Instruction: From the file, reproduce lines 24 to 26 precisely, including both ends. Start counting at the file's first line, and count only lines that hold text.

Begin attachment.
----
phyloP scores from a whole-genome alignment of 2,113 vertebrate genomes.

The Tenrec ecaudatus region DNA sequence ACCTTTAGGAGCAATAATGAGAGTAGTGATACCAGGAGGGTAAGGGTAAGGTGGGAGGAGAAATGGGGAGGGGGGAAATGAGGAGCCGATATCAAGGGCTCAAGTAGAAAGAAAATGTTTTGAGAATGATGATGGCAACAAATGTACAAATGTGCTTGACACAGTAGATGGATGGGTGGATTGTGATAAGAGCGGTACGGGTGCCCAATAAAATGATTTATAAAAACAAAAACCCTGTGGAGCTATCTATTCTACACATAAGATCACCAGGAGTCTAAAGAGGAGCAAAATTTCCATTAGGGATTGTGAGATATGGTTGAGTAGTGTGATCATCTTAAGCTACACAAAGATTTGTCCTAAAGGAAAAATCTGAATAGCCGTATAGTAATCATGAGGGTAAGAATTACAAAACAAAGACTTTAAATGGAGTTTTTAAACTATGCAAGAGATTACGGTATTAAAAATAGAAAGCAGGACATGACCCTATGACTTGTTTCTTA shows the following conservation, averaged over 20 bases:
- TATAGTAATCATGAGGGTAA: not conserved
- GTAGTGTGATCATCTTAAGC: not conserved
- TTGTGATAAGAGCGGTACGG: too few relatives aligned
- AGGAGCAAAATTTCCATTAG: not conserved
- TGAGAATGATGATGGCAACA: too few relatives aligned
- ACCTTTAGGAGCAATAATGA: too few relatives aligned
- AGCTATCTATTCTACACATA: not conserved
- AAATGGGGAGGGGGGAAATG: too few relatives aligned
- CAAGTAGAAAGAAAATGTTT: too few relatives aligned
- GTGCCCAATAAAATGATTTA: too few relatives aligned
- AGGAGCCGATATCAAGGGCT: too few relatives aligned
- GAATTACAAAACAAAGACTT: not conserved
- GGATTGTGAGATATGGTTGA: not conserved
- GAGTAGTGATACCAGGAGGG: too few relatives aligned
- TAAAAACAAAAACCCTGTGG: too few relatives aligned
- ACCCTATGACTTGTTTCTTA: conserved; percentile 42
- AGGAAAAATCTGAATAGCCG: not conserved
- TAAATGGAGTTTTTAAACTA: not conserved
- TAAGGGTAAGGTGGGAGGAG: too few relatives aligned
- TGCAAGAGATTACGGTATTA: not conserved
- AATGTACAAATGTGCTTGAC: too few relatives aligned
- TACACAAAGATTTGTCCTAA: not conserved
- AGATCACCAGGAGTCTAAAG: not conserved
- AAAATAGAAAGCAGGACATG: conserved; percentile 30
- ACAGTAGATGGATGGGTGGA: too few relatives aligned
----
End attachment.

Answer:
- TACACAAAGATTTGTCCTAA: not conserved
- AGATCACCAGGAGTCTAAAG: not conserved
- AAAATAGAAAGCAGGACATG: conserved; percentile 30